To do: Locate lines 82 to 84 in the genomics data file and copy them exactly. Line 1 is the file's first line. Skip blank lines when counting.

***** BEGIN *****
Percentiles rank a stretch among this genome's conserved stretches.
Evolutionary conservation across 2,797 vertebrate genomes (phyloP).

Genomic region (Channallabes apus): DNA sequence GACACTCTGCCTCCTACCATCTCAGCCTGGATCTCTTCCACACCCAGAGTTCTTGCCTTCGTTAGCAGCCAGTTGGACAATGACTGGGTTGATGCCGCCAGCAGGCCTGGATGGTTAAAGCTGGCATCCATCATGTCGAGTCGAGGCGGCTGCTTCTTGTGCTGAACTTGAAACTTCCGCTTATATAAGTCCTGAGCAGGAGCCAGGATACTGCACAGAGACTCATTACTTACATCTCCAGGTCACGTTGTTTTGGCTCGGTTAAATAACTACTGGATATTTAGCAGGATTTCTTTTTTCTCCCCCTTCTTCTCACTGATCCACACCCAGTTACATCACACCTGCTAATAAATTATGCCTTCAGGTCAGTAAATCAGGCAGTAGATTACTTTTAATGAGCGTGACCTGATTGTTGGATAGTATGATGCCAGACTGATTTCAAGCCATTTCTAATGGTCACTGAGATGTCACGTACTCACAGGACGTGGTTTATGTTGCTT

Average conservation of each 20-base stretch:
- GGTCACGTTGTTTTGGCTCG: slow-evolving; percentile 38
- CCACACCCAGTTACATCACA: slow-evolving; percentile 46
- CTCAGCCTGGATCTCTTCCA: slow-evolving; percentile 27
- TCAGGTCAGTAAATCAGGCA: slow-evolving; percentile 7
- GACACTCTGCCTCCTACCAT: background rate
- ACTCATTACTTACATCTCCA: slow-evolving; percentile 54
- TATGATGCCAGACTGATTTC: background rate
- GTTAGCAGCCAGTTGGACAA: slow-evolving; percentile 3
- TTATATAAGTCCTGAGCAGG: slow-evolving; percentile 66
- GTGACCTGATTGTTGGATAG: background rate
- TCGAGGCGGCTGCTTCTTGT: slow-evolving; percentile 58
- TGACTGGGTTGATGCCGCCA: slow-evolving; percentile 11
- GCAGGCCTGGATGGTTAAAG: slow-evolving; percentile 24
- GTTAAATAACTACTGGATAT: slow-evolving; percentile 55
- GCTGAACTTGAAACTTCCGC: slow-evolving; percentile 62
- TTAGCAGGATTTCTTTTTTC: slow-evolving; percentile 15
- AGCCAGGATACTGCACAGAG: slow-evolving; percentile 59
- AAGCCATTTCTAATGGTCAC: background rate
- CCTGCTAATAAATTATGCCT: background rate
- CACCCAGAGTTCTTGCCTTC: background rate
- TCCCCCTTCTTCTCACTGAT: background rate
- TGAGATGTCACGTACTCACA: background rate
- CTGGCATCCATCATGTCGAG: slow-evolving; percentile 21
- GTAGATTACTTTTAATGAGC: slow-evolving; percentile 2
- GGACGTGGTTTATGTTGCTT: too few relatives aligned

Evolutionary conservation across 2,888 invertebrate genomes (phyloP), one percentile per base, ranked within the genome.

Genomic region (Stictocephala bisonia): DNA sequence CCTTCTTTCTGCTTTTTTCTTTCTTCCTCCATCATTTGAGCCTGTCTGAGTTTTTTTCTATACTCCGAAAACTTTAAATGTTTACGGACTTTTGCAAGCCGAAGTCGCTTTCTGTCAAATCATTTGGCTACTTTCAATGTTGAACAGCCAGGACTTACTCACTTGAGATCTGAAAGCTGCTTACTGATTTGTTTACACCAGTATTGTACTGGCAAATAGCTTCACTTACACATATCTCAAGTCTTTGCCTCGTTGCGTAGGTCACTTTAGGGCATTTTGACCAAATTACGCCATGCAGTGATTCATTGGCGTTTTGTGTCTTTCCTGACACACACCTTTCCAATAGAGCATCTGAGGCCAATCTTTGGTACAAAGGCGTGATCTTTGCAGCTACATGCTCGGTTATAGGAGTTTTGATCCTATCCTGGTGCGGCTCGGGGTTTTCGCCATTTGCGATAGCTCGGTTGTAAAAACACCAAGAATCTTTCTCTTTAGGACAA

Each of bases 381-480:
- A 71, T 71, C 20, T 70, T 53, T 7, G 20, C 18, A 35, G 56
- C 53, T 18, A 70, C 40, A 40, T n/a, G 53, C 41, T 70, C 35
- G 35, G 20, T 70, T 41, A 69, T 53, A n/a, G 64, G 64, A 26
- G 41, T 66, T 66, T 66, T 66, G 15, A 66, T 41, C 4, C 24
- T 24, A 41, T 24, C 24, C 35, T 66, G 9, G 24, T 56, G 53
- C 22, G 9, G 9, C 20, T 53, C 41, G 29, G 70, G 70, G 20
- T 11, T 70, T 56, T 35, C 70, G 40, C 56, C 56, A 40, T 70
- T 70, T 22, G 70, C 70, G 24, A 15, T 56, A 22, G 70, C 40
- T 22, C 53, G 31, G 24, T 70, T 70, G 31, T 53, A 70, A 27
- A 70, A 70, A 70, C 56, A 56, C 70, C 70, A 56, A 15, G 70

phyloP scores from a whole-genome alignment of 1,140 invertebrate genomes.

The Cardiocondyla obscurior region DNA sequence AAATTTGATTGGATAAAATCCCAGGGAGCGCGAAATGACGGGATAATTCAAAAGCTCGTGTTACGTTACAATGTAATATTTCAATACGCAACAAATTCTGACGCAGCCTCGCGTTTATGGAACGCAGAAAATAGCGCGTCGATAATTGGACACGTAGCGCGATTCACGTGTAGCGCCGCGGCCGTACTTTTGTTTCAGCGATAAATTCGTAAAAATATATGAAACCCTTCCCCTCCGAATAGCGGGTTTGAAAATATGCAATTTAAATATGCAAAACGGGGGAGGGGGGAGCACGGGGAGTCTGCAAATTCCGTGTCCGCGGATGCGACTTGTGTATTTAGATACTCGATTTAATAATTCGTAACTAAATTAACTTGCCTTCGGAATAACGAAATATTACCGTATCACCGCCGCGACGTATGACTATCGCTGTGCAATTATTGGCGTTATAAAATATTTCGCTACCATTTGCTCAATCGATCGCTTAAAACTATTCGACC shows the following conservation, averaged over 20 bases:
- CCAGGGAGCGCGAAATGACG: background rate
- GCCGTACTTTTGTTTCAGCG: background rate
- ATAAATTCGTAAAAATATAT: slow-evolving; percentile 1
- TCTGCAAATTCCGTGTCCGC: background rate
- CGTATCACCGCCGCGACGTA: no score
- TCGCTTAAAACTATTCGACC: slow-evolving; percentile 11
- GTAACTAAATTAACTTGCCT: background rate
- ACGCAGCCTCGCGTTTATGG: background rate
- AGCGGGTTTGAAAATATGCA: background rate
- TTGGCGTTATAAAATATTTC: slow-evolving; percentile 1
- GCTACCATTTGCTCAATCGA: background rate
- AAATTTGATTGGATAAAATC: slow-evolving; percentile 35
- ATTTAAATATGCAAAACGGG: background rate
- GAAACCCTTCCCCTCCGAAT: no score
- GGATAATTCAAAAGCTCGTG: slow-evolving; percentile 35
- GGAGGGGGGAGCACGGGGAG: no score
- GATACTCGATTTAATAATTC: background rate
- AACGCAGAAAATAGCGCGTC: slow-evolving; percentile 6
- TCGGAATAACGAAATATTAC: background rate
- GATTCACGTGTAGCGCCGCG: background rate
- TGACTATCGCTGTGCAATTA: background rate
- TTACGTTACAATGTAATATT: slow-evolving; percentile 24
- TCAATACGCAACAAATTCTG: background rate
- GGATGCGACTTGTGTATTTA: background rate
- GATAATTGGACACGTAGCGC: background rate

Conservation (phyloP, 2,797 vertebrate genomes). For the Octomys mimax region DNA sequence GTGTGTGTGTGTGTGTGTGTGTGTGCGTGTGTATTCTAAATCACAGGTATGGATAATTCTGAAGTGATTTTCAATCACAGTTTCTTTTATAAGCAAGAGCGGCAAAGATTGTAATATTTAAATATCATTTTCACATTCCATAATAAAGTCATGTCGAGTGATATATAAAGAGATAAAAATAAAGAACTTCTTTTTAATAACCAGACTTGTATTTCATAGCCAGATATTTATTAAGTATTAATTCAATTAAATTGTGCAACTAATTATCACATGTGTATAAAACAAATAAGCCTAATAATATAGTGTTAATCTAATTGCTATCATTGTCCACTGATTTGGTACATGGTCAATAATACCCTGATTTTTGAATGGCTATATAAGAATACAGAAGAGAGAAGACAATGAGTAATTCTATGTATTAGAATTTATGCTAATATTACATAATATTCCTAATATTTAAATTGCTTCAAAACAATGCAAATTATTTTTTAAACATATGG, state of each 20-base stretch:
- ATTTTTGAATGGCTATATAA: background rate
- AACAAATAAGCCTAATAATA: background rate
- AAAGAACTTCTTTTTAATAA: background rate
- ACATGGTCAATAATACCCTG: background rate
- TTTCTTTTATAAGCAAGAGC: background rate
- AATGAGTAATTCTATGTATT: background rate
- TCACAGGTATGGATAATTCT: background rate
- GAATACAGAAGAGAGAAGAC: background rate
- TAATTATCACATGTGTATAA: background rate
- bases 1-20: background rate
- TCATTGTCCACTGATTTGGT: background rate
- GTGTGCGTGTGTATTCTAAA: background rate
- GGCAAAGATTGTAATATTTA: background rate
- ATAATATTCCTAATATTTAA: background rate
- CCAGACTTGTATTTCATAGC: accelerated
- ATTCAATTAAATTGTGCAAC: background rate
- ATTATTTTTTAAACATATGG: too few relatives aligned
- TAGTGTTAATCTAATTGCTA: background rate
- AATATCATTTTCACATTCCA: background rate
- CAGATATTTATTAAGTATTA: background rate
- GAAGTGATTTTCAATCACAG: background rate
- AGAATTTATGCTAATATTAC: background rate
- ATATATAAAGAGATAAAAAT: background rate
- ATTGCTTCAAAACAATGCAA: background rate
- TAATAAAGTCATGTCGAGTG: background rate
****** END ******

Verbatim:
- GTGTGCGTGTGTATTCTAAA: background rate
- GGCAAAGATTGTAATATTTA: background rate
- ATAATATTCCTAATATTTAA: background rate